, a ZDNet website, has an interesting article
by David Carr explaining how MySpace attempts to solve its scalability issues. Everyone knows that MySpace has grown incredibility quickly. This rapid growth has been very difficult to manage -- especially since the site was never built for this kind of traffic from the start. The article says that today MySpace "seems to be perpetually overloaded" and users often run into errors.
In November, MySpace, for the first time, surpassed even Yahoo in the number of Web pages visited by U.S. Internet users, according to comScore Media Metrix, which recorded 38.7 billion page views for MySpace as opposed to 38.05 billion for Yahoo.
The bad news is that MySpace reached this point so fast, just three years after its official launch in November 2003, that it has been forced to address problems of extreme scalability that only a few other organizations have had to tackle.
The result has been periodic overloads on MySpace's Web servers and database, with MySpace users frequently seeing a Web page headlined "Unexpected Error" and other pages that apologize for various functions of the Web site being offline for maintenance. And that's why Drew and other MySpace members who can't send or view messages, update their profiles or perform other routine tasks pepper MySpace forums with complaints.
These days, MySpace seems to be perpetually overloaded, according to Shawn White, director of outside operations for the Keynote Systems performance monitoring service. "It's not uncommon, on any particular day, to see 20% errors logging into the MySpace site, and we've seen it as high as 30% or even 40% from some locations," he says. "Compare that to what you would expect from Yahoo or Salesforce.com, or other sites that are used for commercial purposes, and it would be unacceptable." On an average day, he sees something more like a 1% error rate from other major Web sites.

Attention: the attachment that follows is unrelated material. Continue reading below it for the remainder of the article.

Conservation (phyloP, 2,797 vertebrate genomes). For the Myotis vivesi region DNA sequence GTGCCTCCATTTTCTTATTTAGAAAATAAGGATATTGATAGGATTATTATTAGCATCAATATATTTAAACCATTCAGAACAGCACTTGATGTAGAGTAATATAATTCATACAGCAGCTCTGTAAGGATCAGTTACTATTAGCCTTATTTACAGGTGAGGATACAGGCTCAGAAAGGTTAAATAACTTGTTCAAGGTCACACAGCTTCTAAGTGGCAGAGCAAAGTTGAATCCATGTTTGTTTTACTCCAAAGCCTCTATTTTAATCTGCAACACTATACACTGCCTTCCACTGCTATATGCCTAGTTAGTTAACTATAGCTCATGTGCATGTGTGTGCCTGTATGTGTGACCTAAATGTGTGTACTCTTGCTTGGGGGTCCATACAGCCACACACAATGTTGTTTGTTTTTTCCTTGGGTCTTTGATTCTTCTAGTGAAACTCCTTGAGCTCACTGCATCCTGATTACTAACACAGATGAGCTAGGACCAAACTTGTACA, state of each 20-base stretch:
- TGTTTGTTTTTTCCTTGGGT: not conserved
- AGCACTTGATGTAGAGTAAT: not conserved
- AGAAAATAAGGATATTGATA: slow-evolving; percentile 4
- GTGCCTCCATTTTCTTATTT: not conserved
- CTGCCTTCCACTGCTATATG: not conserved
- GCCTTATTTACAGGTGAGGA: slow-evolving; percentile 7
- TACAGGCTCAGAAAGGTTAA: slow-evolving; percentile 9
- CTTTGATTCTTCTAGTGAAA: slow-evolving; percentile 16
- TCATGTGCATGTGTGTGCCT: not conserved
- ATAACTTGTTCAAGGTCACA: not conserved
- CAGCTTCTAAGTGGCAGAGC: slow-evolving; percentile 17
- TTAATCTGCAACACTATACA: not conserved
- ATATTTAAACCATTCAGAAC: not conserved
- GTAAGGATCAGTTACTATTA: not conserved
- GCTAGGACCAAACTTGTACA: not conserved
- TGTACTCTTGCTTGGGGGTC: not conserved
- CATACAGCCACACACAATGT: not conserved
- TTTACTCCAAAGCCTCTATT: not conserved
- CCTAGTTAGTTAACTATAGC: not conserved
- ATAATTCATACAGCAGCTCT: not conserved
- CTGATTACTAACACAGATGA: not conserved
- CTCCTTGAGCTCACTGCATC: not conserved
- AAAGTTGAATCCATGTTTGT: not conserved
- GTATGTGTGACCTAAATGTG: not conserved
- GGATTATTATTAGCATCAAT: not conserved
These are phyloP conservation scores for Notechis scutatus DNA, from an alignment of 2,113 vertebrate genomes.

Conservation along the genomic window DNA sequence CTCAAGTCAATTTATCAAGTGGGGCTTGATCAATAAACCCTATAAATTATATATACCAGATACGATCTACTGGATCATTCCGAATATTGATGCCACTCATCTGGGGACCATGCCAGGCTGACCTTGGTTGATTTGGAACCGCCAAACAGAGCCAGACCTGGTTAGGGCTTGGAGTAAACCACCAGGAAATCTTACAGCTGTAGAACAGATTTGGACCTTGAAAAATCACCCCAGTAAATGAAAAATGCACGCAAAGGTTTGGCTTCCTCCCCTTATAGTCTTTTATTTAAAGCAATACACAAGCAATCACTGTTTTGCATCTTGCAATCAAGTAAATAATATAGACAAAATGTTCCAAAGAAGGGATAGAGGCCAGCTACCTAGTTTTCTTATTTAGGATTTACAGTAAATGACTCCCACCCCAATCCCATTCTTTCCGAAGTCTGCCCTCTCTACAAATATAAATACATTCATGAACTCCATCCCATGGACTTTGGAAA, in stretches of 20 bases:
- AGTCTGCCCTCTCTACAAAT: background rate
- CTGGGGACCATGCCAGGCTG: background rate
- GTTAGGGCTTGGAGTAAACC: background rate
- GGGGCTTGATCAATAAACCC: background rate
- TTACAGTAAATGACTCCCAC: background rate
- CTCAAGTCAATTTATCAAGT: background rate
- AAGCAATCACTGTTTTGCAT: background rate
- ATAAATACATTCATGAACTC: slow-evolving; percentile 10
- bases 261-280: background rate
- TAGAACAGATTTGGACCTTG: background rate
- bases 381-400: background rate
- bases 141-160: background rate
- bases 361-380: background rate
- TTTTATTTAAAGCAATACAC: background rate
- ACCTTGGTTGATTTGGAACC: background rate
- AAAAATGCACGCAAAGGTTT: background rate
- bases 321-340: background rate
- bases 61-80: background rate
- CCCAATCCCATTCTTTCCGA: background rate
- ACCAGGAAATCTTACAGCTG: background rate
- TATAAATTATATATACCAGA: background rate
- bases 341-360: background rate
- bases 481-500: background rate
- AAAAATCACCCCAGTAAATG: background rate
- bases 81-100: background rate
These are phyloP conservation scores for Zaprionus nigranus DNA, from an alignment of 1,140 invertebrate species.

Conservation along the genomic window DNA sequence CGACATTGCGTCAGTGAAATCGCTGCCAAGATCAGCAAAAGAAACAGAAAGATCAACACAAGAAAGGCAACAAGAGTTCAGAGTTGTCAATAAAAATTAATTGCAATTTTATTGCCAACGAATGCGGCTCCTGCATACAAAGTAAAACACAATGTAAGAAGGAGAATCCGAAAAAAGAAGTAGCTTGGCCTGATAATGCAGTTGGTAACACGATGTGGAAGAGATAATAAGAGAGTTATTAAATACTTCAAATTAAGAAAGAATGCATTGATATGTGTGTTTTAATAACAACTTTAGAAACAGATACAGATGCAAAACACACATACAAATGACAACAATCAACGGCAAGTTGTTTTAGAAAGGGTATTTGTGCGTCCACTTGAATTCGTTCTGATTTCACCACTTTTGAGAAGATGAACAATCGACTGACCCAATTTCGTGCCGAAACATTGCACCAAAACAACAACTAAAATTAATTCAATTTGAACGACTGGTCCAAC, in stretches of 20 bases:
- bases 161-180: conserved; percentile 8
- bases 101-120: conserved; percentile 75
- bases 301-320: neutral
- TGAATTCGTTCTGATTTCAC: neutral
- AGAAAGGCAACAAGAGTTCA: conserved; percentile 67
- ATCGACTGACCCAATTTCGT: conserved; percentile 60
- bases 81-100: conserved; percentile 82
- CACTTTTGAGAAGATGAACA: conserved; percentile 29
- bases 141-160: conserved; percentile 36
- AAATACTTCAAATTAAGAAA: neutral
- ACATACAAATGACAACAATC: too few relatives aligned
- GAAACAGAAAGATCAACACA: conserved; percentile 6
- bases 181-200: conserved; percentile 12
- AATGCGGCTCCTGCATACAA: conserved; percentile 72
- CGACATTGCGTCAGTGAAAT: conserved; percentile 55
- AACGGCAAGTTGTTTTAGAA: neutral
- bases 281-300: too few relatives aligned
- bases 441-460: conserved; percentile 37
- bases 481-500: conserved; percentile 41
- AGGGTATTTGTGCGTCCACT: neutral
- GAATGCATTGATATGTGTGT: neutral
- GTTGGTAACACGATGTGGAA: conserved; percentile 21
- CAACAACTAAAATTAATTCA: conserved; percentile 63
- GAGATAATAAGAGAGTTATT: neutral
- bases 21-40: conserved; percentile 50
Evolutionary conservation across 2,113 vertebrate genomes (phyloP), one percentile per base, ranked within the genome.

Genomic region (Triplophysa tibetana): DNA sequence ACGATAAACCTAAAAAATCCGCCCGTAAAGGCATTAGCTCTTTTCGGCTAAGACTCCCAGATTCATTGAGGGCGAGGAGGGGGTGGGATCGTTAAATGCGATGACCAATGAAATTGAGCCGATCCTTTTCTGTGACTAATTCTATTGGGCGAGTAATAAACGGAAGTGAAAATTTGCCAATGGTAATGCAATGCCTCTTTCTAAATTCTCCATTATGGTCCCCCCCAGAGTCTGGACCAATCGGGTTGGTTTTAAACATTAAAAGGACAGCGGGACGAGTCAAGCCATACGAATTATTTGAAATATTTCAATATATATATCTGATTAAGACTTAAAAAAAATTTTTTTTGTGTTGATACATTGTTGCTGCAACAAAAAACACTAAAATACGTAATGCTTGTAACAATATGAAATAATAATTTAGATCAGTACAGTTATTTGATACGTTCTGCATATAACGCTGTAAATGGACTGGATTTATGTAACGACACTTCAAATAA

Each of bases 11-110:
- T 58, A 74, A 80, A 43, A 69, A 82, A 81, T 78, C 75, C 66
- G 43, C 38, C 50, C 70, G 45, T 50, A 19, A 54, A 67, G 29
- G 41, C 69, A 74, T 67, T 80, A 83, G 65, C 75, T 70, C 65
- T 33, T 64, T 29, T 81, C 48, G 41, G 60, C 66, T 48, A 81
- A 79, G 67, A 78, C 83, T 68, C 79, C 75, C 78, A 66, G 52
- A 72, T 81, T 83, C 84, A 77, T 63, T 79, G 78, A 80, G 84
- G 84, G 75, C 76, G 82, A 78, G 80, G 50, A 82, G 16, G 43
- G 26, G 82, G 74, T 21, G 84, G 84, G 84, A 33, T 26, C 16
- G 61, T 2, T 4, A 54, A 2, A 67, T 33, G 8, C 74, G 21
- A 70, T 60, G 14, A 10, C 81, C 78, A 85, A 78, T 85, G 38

The most amazing aspect of MySpace is that the site continues to thrive despite these frequent errors that annoy users.
Commenting on the Baseline
story Tim Anderson calls
MySpace's growth a "ragged evolution, and sounds more like a desperate attempt to keep pace than smooth upscaling." Larry Dignan has a post
discussing the article called, "MySpace: IT on a wing and a Microsoft prayer." It's a Microsoft prayer because most of the technologies MySpace is using are Microsoft products. Dignan says, "MySpace's site is running on Windows 2003 for servers, .Net as a platform and SQL Server 2005."
MySpace doesn't have the most attractive profiles and they have grown too fast to be able implement an organized growth plan but somehow the site is still expanding.